First point is this attraction is totally impossible in a wheel chair. Due to the only access point being up a steep flight of stairs. It is however a really interesting part of York's history, full of bloody tales of massacres and treachery. The views inside the tower are great over the city and its walls and if you are a visitor to the city it is a must. There is a car park right next to the tower, but it does fill up quickly and is rather expensive. I would always recommend using the Park and ride which has a stop right next to the tower.
Great little castle, with really interesting history. Very pretty and well informed. The only negetive is you have no idea how much the admission fee is until you have climbed all the way to the top of the steps. Under 4's are free and Adults are £6 - maybe a little excesive but the money I am sure goes towards the upkeep etc
It’s a little castle on a hill. Not really much to say about it. It’s easy to find and we’ll sign posted. It’s very close to some nice cafes and has ample parking.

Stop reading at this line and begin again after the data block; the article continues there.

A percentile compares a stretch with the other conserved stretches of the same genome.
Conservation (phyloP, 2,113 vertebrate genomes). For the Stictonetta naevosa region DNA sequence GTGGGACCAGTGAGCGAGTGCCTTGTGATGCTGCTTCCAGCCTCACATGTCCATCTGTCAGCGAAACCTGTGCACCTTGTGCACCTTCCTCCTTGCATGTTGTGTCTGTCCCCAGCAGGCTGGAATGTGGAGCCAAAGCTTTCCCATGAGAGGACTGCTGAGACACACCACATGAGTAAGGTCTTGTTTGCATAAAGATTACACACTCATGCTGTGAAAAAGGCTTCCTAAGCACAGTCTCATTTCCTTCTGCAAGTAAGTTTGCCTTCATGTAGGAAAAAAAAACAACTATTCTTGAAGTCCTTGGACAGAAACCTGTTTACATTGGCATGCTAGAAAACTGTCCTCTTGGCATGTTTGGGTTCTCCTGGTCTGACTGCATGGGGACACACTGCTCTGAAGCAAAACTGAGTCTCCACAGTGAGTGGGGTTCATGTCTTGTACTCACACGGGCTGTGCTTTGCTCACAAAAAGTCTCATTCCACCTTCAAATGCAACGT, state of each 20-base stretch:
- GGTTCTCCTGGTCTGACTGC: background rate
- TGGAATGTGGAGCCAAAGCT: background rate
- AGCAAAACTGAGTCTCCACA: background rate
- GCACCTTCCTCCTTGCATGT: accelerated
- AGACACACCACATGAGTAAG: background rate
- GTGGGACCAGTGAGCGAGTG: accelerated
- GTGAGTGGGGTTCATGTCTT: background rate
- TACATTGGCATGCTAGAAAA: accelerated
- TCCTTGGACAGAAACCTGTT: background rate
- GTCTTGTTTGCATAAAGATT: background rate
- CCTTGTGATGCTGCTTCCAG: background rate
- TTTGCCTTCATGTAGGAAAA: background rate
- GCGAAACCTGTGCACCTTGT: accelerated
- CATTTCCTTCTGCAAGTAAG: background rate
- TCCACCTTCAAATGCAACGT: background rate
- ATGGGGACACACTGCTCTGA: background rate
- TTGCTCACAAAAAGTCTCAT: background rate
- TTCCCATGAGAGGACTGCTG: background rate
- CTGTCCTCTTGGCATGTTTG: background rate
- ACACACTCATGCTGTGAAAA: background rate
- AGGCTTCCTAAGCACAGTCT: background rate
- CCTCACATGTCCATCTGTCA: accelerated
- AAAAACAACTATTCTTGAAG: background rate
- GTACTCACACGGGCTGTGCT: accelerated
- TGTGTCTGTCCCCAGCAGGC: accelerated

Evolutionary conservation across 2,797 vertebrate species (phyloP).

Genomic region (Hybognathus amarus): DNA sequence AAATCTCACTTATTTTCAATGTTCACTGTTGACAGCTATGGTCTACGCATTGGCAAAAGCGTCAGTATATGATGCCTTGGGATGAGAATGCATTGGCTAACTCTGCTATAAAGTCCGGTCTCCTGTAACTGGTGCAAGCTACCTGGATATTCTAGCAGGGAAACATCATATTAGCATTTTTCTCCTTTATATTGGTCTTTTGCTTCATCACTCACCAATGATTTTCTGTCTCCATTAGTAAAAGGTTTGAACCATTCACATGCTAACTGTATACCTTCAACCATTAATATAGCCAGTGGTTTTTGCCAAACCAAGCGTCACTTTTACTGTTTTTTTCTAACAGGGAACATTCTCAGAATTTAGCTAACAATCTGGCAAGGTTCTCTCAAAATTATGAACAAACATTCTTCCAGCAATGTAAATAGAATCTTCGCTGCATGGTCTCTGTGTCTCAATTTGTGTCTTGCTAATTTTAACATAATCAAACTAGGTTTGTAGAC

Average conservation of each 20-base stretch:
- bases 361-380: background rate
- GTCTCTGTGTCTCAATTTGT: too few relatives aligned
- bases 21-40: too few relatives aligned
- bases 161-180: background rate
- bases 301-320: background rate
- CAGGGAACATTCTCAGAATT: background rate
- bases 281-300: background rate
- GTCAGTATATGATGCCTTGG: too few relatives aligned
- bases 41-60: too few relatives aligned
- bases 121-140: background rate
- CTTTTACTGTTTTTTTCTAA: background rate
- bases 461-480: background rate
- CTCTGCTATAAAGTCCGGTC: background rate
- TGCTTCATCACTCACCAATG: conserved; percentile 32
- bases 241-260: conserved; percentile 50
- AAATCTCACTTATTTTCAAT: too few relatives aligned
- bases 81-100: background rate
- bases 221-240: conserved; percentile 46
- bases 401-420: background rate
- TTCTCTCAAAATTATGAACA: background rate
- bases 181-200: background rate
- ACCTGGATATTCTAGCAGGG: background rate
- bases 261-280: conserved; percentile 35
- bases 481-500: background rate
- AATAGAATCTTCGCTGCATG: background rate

If you want some great views of york then this is the place to go. Easy to find near the city centre and very close to the Viking centre and castle museum. Access like most castles is up a large flights of steps with the entrance through a small door. Maintained by English Heritage you will need your membership card or pay the small entrance fee. Once inside theirs plenty to see in what is a small tower the fire places, well and small chapel. The thing you must do is climb the stairs to the wall walkway giving access to superb views over york and the wider vale. As an English heritage member I will visit the tower on most trip to York. In the tower there's a small shop and be aware there are no toilets the nearest been in the coppergate centre
This is a very nice activity with some very good views from the top of the tower. This is a English Heritage site the entrance is at the top of the very steep steps and it isn't suitable for people with disabilities or in a wheelchair. Within the tower itself there's not huge amounts to look at. There is a very small shop inside the courtyard. Some castles you can walk around for hours this small tower is only around a half an hour activity.